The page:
Plant-based isn't a threat, and meat can be made more sustainably - Pilgrim's UK

By Augustus Bambridge-Sutton

- Last updated on GMT

Image: GettyImages/Peter Muller
Image: GettyImages/Peter Muller

Related tags plant-based farming Sustainability GHG emissions

As plant-based foods become more ubiquitous in many key European markets and experts warn against eating too much meat, animal agriculture is considered by many as a problem. Can it be produced more sustainably for the future?

A 2021 study in Nature Food ​entitled ‘Global greenhouse gas emissions from animal-based foods are twice those of plant-based foods,’ found that animal-based foods and livestock feed contribute 57% of the greenhouse gasses (GHG) from food production, compared to 29% contributed by plant-based foods.

The seismic meaning behind such a statistic is not something the food industry has overlooked. Growing concerns about the environmental impact of meat consumption have contributed to the influx of plant-based versions of meat and animal-based products being released over the last decade.

However, meat is still very much a part of people’s lives. “Demand for British meat and dairy is still high, with 98% of people in the UK buying red meat and dairy products as part of a healthy, balance diet​,” said Minette Batters, President of the National Farming Union (NFU).

Red meat is a great source of iron and other nutrients, and a glass of milk contains 74% of our recommended intake of B12, in comparison to many plant-based alternatives which can often be highly processed​.”

But what is the future of animal agriculture in the conditions we currently exist in? Can it continue in a world where conventional meat production contributes so much to climate change?

The future of meat: sustainable production

Of course, there are still many benefits to meat consumption. Matt Dight, head of sustainability at high welfare pork provider Pilgrim’s UK, spoke to us about why meat consumption still has consumer support.

We know that some consumers are trying to eat less meat for a range of reasons, which could be around health, animal welfare and sustainability​,” he told FoodNavigator.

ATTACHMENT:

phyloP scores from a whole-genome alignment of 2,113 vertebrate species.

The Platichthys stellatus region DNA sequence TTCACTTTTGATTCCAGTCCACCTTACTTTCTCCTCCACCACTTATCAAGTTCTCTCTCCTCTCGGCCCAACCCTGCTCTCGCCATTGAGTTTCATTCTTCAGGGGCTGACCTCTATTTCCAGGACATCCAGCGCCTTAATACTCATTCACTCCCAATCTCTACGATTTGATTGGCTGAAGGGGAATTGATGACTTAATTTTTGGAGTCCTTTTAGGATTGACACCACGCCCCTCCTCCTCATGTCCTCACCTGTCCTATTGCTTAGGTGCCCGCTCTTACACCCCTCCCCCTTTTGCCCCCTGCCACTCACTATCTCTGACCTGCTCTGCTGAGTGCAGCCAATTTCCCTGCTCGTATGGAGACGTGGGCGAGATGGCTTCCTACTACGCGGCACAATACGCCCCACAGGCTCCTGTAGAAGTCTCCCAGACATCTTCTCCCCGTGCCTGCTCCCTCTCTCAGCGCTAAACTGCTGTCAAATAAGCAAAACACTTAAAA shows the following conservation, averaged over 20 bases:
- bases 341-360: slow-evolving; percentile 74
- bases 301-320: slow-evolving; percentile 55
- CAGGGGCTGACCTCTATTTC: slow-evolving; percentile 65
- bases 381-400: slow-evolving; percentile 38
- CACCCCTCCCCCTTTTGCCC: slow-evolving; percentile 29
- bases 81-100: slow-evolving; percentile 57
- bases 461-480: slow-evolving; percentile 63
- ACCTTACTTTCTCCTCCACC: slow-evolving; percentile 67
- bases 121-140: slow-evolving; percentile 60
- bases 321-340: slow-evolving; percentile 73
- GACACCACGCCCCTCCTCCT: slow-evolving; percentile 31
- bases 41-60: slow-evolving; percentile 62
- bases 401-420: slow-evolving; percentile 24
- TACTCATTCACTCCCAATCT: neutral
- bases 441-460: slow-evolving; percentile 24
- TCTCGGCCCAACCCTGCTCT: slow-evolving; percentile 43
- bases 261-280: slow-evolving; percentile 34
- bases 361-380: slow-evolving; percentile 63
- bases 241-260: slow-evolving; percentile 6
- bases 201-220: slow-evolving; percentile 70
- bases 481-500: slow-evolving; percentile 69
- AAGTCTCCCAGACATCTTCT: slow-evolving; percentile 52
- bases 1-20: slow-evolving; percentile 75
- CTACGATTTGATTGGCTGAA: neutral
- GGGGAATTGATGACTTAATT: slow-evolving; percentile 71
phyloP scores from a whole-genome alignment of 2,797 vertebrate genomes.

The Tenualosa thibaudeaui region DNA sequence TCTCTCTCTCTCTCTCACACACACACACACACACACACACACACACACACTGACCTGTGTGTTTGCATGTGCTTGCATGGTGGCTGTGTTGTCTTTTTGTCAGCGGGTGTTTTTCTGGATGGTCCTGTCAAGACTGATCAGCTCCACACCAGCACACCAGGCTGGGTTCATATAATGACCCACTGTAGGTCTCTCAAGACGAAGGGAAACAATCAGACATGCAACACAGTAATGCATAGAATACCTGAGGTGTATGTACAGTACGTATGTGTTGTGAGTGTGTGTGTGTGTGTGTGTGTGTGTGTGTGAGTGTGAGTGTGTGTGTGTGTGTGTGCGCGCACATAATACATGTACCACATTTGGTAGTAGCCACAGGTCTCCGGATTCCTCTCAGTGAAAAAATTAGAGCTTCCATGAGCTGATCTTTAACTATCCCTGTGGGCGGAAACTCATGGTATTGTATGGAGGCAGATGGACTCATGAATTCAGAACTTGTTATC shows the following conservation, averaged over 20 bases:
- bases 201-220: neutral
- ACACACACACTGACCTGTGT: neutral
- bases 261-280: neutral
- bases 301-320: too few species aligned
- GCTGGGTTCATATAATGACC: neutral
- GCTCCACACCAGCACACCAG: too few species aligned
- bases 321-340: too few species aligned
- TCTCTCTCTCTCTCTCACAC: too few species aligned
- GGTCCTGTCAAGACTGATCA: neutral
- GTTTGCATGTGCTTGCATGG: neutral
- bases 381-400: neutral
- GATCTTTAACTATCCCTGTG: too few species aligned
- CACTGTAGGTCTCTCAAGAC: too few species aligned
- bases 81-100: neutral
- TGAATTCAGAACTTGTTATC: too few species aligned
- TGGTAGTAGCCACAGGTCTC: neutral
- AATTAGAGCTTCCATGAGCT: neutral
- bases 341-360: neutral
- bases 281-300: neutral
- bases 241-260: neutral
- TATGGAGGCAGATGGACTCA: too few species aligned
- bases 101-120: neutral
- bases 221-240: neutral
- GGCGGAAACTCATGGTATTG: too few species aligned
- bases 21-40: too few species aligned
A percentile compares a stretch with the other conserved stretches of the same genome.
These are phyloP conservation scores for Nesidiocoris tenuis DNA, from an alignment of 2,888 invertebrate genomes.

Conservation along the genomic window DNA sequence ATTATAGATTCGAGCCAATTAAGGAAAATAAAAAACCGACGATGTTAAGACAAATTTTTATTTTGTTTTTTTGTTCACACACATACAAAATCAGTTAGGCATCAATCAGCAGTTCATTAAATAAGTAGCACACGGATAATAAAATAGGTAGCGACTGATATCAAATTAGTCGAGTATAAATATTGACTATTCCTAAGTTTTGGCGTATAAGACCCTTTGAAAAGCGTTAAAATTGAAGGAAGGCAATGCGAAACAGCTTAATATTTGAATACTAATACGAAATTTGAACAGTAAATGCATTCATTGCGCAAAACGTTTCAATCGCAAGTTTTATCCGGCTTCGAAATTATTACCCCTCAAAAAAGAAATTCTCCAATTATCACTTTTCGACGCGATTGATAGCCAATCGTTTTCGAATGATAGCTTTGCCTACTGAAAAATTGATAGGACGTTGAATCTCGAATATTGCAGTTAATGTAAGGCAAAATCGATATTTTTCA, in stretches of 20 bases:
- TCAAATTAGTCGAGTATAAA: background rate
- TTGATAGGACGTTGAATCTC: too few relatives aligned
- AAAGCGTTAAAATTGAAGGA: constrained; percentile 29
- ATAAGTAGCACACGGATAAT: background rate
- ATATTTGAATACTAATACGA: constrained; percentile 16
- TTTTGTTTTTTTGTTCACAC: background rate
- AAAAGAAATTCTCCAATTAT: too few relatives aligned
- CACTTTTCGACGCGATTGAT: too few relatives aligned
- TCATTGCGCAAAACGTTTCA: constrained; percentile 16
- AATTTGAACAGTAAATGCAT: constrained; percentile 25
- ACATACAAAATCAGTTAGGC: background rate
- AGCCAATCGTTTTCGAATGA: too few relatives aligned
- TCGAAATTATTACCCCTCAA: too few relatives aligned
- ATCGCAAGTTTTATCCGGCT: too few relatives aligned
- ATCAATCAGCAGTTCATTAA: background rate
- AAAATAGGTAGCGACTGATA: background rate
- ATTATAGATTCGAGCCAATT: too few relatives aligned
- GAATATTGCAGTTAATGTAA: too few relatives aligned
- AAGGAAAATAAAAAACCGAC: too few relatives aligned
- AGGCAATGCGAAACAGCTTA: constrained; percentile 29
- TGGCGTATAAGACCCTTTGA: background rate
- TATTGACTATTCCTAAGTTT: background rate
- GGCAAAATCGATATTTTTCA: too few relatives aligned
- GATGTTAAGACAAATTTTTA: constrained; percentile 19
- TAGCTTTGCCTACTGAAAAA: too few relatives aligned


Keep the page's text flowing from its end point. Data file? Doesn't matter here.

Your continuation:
However, it is often financial circumstances that get in the way of this trend. “The current cost-of-living crisis is also undoubtedly affecting buying habits, with people looking for cheaper food alternatives. But many of the current plant-based meat alternatives are actually more expensive and offer minimal nutritional benefit compared to meat products, which can be prohibitive for consumers as they may not get the required amount of protein into the diets.

“Plant-based meat alternatives can fall into the ultra-processed category and may not actually offer the same health benefits as their meat-based counterparts.

“And there can be a lot of greenwashing in this area; some plant-based products that appear to be green can be highly processed and are shipped thousands of miles around the world​.”

Meat, of course, has many important nutritional qualities. It can, Dight suggests, be produced in a way where these positives are more prominent than its negatives. “When consumers do eat meat, they want to be safe in the knowledge it’s produced in a way that’s not detrimental to the planet or to their health.​”

Plant-based meat, as a substitute for animal meat that often does not provide the same environmental harms, is often posited by manufacturers as the future of meat. But the reality, at least for now, is very different, according to Dight.

We’ve found that 97% of households are still integrating meat into their diets​,” he told us, “as actual meat still forms the basis of the overwhelming majority of meals​.

There has also been growth in the value tier as shoppers manage their spending during the cost-of-living crisis​.

So, I don’t think these changes in trends are a threat to the industry.​” Meat, he points out, can be sustainable when done right.

Farming and sustainability

There are many reasons why meat production is harmful to the environment. One of them is its contribution to deforestation in biodiverse regions, which is often driven by the need to clear land to grow soy which is used as animal feed by many farmers.

However, Pilgrim’s aims to avoid this problem. “Pig diets are formulated to optimise costs and GHG performance,” ​Dight told us, “and we’ve spent more than 15 years working on R&D to lower the GHG emissions associated with diet formulations.

“Primarily, this has involved reducing soya usage where possible, and ensuring that the soya that is used is traceable and sourced responsibly – validating that there is no land use change associated with deforestation or conversion within the soy supply.

“We’re working closely with supply chain partners and we’re always working on new trials and innovations.”

Alongside the issue of deforestation, pigs also produce less methane than cows, according to Harvard Health Publishing.

The environmental impact of meat is not a cut and dry connection, but often depends on the type of meat reared, and the supply chain of the feed which is used to rear it.